Interstitial Lung Disease: Risk Factors and Comorbidities
Lisa H. Lancaster, MD: The causes of ILD are very varied. We are looking for autoimmune causes. We’re looking for occupational or environmental exposures as well as family history in genetics that may play into this.
Alicia M. Hinze, MD: Within autoimmune diseases, we can see interstitial lung disease in actually several of our autoimmune diseases. So the one that we associate interstitial lung disease with the most would be systemic sclerosis, also called scleroderma. But there are other conditions or other autoimmune diseases that we often will see interstitial lung diseases in which would include rheumatoid arthritis, for example. We have seen it in cases of Sjögren’s syndrome. We’ve also seen it in cases, rarely but in lupus. And then there are some patients that have some more overlapping phenotypes where they don’t fit into a specific category but may have overlapping features that can also develop interstitial lung disease.
In regards to age, we do see most of our autoimmune diseases often occurring early in life. And so patients can present with autoimmune disease, scleroderma or even rheumatoid arthritis in their 20s, 30s, 40s. But in patients, for example, with idiopathic pulmonary fibrosis, these are often presenting after the age of 50.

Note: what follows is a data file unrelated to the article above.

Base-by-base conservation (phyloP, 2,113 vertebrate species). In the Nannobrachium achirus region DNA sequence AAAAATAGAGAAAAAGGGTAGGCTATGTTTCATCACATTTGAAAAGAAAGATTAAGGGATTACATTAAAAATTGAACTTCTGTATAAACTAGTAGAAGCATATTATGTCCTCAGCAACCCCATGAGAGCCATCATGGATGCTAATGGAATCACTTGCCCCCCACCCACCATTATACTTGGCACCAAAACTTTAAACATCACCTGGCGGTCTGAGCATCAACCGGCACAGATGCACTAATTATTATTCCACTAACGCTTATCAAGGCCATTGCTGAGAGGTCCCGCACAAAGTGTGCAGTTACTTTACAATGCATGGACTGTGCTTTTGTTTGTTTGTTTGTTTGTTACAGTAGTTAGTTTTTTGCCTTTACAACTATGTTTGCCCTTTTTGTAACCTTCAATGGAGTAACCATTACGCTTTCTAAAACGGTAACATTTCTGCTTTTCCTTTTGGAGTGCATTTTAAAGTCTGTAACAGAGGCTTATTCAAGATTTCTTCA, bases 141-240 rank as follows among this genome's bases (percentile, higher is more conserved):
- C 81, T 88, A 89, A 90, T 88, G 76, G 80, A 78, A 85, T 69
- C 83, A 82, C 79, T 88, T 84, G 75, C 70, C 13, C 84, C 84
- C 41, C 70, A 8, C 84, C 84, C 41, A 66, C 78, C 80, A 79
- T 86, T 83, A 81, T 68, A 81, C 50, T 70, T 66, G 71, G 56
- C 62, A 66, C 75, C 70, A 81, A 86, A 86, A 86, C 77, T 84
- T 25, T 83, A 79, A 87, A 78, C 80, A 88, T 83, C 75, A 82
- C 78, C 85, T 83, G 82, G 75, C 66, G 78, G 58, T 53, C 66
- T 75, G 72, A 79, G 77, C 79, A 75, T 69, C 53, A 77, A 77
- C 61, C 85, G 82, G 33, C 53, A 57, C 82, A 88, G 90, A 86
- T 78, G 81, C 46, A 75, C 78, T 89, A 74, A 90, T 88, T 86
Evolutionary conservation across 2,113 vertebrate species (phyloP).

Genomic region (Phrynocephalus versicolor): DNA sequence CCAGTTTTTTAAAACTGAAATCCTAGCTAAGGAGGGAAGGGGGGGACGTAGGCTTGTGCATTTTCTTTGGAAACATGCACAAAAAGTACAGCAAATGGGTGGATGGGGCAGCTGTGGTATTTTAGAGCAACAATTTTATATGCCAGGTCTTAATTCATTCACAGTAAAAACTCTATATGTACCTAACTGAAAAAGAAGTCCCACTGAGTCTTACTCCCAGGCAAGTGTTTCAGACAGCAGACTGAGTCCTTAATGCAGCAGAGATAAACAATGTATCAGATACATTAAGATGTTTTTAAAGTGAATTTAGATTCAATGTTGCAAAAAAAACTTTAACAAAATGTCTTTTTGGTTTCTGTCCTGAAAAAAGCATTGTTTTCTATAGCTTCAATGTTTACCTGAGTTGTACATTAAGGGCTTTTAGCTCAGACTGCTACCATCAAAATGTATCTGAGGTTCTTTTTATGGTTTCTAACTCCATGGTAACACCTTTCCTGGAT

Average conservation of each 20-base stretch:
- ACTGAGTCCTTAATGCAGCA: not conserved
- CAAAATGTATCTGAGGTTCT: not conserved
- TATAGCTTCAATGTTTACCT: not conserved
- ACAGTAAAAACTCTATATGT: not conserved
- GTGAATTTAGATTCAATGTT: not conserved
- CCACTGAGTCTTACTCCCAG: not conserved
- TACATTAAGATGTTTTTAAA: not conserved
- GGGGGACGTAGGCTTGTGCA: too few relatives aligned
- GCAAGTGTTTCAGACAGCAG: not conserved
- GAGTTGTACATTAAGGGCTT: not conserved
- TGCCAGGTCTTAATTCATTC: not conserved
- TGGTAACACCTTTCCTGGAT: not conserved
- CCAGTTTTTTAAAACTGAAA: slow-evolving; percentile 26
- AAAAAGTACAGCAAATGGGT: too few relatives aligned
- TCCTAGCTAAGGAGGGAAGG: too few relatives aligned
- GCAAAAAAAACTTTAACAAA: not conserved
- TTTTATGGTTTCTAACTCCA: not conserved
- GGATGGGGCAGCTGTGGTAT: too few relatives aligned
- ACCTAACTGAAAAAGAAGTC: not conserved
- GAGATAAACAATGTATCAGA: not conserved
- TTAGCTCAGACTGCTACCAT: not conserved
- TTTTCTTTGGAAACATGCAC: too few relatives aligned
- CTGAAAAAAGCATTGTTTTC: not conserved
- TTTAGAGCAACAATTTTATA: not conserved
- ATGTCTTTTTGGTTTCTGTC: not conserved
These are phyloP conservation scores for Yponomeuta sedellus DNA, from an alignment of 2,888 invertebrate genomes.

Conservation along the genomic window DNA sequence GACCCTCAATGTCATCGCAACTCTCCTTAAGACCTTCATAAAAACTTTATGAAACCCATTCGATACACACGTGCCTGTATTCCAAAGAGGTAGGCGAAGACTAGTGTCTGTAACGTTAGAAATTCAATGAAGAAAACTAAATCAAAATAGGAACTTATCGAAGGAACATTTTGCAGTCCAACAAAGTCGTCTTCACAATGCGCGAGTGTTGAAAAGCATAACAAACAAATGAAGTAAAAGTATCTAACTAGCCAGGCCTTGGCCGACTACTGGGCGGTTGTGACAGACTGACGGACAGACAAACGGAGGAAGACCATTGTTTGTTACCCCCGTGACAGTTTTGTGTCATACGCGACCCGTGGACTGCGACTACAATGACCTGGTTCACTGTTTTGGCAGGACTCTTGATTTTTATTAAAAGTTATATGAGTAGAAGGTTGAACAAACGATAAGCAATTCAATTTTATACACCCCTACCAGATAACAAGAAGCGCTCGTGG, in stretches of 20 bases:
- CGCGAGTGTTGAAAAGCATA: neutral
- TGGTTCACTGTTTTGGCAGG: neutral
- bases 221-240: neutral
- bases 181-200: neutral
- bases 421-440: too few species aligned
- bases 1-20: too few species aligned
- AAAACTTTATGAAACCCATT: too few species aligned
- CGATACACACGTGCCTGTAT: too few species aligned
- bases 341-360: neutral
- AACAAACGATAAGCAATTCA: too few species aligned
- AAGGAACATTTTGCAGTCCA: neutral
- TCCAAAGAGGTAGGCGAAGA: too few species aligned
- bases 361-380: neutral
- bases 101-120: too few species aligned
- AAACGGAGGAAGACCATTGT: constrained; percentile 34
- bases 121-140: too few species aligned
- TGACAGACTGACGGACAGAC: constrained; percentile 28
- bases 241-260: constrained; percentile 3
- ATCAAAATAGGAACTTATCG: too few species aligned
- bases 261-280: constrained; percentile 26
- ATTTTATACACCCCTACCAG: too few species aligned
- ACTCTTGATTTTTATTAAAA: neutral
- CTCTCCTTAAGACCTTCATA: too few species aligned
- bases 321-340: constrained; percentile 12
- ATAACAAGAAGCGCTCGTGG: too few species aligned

Lisa H. Lancaster, MD: There are multiple comorbidities associated with interstitial lung disease. and as we assess patients for interstitial lung disease, and more specifically, idiopathic pulmonary fibrosis, we want to identify those comorbidities with key ones being pulmonary hypertension, uh, coronary artery disease, as well as gastroesophageal reflux disease, and obstructive sleep apnea.
Reflux disease has been linked with acute exacerbations and perhaps has been suggested to be a recurrent form of injury that may augment the disease process. Sleep apnea is just a floppy airway with desaturations occurring at nighttime that has been linked as well with both idiopathic pulmonary fibrosis and reflux disease. Assessing sleep in patients with idiopathic pulmonary fibrosis is important because what we’re doing is assessing their breathing during one-third of their day, which is their sleep.